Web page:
WASHINGTON -- As the charter bus carrying the Chicago Bulls pulled up to the MCI Center yesterday afternoon, not a single soul awaited them.
Which was approximately the same size of the crowd that staked out the team's Crystal City, Va., hotel during its brief stay in the area, a slight that had some of the players reflecting on the good old days.
"Back then, there'd be 500 to a thousand people at the hotel, 500 to a thousand people waiting for us when we pulled in here," said second-year guard Keith Booth, the former Dunbar and Maryland star. "When we pulled in [yesterday], I don't think anybody even noticed us coming in."
Welcome to rebuilding a world champion, Chicago Bulls style.
First you ease out your coach, Phil Jackson, during a season in which he'll meld the team's sixth NBA title of the 1990s. Then, after superstar guard Michael Jordan retires, you strategically dismantle most of the remaining key pieces: trade Scottie Pippen, Steve Kerr and Luc Longley. And don't even offer a contract to role players Scott Burrell, Jud Buechler or rebounder extraordinaire Dennis Rodman.
The result: an unknown coach, Tim Floyd, leading an opening-day roster that had even diehard fans scratching their heads.
"Who are these guys? Who are these guys?" Bulls guard Ron Harper, a member of the last three championship teams, said of his thoughts as he looked around the locker room before the season opener. "Who do we have on this team left? Dickey Simpkins, Bill Wennington, Randy Brown. Uh, uh, where'd Phil go? Where's Michael? Where'd Scottie go? Jud and Steve?"
Then Harper stopped, started laughing, and then continued: "It's just that the atmosphere has changed a lot."
The results have changed as well. By starting the season 1-7, including six straight losses after last night's 93-91 defeat, the Bulls are off to their worst start in 20 years. For a team that, led by Jordan and Pippen, seemingly scored at will out of the triangle offense, the likes of Charles Jones, Cory Carr, Kornel David and Corey Benjamin are part of a group that only last night became the last team to climb above the 80-point mark for season average.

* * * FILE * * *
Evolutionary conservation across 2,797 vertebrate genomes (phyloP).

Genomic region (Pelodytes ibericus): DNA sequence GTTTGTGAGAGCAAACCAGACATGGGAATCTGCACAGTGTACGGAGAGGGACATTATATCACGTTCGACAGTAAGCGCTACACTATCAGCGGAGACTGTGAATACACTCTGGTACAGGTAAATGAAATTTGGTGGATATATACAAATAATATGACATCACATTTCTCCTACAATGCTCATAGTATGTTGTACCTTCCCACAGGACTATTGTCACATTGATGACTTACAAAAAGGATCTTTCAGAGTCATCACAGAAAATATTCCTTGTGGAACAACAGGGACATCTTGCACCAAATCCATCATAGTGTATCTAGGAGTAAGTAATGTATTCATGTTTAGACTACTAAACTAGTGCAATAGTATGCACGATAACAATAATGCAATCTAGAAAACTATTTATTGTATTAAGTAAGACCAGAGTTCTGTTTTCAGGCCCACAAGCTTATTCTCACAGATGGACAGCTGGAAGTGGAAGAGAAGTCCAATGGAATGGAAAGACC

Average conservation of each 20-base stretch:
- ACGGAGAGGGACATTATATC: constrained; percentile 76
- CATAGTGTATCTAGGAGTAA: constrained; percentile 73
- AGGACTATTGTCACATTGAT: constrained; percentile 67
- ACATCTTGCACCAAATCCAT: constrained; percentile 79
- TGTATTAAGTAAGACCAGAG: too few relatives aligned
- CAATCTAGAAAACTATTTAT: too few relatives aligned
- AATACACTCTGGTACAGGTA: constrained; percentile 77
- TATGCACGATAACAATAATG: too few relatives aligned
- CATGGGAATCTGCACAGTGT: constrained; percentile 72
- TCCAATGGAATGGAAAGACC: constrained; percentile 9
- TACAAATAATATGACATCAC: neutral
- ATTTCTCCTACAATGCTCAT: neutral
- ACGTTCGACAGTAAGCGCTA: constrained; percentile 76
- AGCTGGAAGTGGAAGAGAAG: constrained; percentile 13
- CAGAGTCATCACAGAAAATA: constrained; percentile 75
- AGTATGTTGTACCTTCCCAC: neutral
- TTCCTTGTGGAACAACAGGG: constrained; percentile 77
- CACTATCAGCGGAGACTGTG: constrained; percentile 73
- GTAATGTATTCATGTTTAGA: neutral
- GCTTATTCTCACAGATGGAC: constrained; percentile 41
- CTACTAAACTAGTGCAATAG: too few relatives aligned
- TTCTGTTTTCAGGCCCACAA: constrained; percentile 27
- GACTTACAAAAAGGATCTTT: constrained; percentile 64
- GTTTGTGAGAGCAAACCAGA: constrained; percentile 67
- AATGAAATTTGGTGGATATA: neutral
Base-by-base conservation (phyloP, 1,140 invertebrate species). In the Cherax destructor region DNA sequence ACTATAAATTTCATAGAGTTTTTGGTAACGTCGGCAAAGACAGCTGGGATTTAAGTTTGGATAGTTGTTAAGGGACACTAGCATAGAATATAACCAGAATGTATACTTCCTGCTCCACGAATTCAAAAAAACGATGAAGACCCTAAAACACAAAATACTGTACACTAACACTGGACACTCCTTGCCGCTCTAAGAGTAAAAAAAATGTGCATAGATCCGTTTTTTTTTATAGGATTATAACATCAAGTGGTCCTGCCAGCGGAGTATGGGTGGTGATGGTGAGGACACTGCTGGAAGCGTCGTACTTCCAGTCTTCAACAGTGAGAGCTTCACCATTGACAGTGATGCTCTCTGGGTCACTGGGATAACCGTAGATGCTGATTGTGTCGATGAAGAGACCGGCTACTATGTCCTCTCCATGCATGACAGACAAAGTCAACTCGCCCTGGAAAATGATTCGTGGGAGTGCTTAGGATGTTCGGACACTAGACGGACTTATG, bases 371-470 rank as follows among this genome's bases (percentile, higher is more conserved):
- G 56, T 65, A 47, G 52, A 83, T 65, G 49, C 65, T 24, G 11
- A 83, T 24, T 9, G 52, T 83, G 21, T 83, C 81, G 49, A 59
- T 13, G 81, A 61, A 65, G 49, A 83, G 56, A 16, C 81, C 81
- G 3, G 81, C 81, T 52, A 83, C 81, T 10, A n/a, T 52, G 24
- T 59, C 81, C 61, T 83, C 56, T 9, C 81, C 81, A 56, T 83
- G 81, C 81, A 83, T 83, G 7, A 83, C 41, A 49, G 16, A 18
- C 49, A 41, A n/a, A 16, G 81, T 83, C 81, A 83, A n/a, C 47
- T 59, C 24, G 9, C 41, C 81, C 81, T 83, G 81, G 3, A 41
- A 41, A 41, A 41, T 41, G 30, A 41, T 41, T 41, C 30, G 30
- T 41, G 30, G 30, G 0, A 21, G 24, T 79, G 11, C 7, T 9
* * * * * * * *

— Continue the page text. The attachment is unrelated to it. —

"We have a bunch of rookies, and we're not used to that," Brown said. "We're used to veteran players. Basically, we don't have that 'pizazz' that we had the last few years."
So instead of Jordan at shooting guard, the Bulls start third-year guard Brent Barry, who has un-Air like numbers: a 10.0 scoring average on 40.5 percent shooting from the field, all while playing 31.7 minutes a game.
Instead of Rodman at power forward, the Bulls last night started Mark Bryant who, playing on his fourth team in 10 seasons, was averaging a paltry 3.8 rebounds per game going into this season -- a typical five-minute stretch for The Worm.
Chicago's chief weapon is at small forward -- where Pippen played for 11 seasons before his trade to Houston -- with Toni Kukoc. Kukoc has not only been Chicago's main weapon, but the team's only weapon. He is averaging 21.6 points but is shooting a miserable 41.1 percent from the field -- and 18.5 percent from beyond the three-point arc.
"It's a learning experience," said Kukoc, addressing both his role and the losing. "But we all knew it was going to be a hard season, with losses and everything."
And Floyd, the 13th coach in Bulls history, knew it was going to be difficult. Sure, he was hoping he'd have an opportunity to coach the likes of Jordan, Pippen and Rodman. But he understands the team is putting itself in position where, at the end of this season, the Bulls will have just four players under contract and about $20 million to spend in the free-agent market.
"Just being a playoff team, [Jerry Reinsdorf, the team chairman] didn't feel like that was important at this point," Floyd said. "He felt like this might be the best route to go, and I'm supportive of that."
Still, the moves have been difficult for players to swallow."
"Do I agree? To be honest with you, I wanted everybody to be back," Kukoc said. "But since that wasn't a possibility, there's nothing we can do but just play the game."
Play the game, and talk about the good old days when the Bulls' traveling party was treated like the Beatles in their heyday.
"It was a show unto itself," Harper said, recalling the championship era.
"Now, there's no large crowd anymore. We go out, and it's like, 'Who cares?' " Harper added. "It's a part of life, my man. Everything good must come to an end sometimes, right?"
Pub Date: 2/20/99